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Your devices are probably affecting your sleep. And while features like Night Shift are said to be a solution, a new study appears to cast some doubt on whether they’re actually helping.
Most people are aware that smart devices like iPhones, iPads or Macs emit blue light. And the prevailing thought is that this blue light can have detrimental effects on a user’s sleep cycle and circadian rhythm.
But new research conducted by Dr. Tim Brown and recently published in Current Biology (via The Guardian) seems to suggest that display brightness levels — and not light color — have a much bigger impact on a user’s circadian rhythm.
The current thought is that blue light can disrupt a user’s circadian cycle by suppressing melatonin levels, which are critical for a healthy sleep cycle. Because of that, many smart device manufacturers have taken to implementing features like Apple’s Night Shift, which changes a display’s color temperature to warmer tones.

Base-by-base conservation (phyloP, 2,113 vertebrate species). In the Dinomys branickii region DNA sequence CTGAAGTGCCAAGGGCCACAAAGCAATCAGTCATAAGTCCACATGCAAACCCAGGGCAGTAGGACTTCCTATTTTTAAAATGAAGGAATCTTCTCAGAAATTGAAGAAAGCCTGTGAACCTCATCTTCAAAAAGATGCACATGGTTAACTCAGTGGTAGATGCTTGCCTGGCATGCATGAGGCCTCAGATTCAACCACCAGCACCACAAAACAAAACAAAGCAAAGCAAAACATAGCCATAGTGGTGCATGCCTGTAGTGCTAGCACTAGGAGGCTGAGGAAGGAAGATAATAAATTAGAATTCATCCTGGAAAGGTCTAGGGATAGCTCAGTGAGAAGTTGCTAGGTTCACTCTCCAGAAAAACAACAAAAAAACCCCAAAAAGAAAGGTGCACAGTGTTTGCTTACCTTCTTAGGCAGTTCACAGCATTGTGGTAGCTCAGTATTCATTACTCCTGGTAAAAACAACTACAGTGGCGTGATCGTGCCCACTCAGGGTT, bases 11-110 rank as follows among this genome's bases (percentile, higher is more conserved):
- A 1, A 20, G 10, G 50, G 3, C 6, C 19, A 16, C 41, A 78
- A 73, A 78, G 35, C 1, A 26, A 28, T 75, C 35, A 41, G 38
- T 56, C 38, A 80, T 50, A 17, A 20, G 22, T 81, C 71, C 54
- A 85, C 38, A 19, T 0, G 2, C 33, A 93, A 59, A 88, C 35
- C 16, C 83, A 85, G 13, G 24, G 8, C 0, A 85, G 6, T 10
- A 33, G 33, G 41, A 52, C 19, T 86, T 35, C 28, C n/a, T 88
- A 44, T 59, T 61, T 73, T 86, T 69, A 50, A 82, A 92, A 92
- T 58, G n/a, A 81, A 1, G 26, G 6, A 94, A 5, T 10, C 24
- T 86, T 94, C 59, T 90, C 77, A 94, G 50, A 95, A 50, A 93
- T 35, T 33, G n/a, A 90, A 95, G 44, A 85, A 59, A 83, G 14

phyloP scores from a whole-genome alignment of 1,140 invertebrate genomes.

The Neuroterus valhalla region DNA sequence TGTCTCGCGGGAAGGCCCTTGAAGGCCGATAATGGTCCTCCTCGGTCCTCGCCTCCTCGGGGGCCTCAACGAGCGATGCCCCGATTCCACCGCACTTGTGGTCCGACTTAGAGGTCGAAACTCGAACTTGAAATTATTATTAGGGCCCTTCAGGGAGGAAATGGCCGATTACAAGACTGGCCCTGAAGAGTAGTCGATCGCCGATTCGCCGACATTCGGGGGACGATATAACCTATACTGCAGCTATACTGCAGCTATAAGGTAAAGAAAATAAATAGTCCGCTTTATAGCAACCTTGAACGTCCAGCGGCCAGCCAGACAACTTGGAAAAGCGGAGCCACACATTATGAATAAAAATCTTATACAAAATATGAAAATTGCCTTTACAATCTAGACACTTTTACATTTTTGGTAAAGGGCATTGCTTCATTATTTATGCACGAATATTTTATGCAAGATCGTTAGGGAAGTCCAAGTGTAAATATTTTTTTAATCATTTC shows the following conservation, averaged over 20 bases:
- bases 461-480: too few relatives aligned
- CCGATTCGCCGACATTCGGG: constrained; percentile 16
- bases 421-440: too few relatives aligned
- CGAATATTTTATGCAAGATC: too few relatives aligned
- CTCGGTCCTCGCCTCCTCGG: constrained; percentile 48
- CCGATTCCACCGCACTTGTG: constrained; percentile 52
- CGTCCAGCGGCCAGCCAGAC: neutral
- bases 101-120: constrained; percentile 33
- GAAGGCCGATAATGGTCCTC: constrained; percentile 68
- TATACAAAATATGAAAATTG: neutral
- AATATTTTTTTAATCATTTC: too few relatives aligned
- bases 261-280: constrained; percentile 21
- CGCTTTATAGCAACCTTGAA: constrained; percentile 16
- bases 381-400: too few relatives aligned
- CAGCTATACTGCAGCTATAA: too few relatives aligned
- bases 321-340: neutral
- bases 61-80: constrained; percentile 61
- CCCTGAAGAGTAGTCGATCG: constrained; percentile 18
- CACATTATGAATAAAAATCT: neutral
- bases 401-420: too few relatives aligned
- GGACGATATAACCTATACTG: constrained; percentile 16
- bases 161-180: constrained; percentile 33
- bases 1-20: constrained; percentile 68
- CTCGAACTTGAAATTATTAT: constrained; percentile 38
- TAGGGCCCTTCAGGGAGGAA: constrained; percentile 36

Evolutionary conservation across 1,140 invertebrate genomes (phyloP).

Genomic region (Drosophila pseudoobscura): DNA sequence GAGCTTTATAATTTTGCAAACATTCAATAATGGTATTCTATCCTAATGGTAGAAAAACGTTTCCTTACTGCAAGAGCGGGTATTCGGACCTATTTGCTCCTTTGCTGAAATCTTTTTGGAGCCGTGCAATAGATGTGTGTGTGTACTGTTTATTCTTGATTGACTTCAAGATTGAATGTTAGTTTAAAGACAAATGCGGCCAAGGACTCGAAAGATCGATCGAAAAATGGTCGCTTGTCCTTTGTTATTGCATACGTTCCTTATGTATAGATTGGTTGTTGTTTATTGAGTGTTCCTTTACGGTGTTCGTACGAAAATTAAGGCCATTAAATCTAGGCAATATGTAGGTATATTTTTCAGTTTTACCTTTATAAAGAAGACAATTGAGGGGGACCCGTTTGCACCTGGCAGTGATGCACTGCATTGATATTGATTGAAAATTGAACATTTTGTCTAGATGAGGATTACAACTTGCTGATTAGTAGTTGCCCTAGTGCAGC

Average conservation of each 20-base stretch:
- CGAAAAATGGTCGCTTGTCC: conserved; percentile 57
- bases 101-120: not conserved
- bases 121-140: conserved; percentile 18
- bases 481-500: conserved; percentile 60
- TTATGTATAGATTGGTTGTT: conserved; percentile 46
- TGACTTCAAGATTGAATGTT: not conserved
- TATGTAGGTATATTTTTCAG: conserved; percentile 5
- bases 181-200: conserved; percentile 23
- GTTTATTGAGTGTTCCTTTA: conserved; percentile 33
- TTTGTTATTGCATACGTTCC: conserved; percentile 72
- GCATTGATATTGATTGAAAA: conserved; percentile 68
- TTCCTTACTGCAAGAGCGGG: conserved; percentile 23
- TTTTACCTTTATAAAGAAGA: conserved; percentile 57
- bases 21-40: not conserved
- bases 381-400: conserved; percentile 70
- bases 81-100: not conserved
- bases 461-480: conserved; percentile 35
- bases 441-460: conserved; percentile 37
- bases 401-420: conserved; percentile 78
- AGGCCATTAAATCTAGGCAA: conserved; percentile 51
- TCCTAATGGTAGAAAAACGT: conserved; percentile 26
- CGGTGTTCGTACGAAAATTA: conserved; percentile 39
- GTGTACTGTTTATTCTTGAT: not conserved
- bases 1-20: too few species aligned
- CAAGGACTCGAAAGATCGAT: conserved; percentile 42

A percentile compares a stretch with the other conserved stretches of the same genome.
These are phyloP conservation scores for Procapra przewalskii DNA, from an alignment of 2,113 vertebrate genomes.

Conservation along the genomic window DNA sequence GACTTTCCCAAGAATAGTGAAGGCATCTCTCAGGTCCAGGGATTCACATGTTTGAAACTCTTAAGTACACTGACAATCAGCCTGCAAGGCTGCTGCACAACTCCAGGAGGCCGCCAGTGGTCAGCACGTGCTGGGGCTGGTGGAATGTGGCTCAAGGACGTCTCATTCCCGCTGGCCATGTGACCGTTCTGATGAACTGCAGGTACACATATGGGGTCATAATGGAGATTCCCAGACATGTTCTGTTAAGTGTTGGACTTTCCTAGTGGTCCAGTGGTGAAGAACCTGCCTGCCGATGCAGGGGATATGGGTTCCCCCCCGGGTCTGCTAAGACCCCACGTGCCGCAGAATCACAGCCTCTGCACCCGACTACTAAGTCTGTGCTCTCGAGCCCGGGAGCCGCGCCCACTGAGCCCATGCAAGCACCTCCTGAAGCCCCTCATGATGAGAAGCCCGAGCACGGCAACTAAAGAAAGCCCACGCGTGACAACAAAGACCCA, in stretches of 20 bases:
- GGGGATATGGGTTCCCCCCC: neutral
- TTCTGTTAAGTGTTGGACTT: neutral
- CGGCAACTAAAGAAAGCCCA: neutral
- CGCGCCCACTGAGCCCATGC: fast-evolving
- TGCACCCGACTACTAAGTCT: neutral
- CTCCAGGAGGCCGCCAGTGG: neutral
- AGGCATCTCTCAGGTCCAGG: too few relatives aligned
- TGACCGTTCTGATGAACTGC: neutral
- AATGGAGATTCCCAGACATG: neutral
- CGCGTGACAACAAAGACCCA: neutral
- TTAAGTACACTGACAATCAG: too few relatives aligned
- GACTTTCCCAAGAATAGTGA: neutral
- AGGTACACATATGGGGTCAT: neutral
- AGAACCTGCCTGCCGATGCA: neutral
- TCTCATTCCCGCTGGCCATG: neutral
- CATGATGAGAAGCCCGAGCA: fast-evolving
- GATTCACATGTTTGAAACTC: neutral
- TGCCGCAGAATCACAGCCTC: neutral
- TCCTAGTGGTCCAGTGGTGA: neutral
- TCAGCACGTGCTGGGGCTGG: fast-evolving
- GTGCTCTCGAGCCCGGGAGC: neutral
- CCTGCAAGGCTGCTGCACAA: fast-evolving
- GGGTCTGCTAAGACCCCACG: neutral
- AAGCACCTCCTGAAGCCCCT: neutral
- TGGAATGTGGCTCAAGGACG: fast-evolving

As Dr. Brown points out, his research suggests that brightness levels are much more stimulating to a user’s sleep cycle than blue light. He added that, at some brightness levels, blue light may even be more relaxing than yellow hues because it can emulate twilight-like colors.
It’s worth noting that the study was carried out on mice, so it isn’t clear if the results will translate to human subjects the same way.
Night Shift is certainly easier on the eyes late at night, as most users can attest to. But if Dr. Brown’s study turns out to be correct, using Night Shift at full brightness might be pointless.
So What Should I Do?
In any case, it’s recommended that you avoid using your smart devices before you head off to sleep. Some doctors recommend cutting off screen time around one hour before bed.
At night, it may also be worth enabling Dark Mode since darker UI elements cast less light than bright ones.
And even if Dr. Brown’s research leads to new findings in the sleep science spheres, we’d still recommend throwing on Night Shift and turning down your phone’s brightness.
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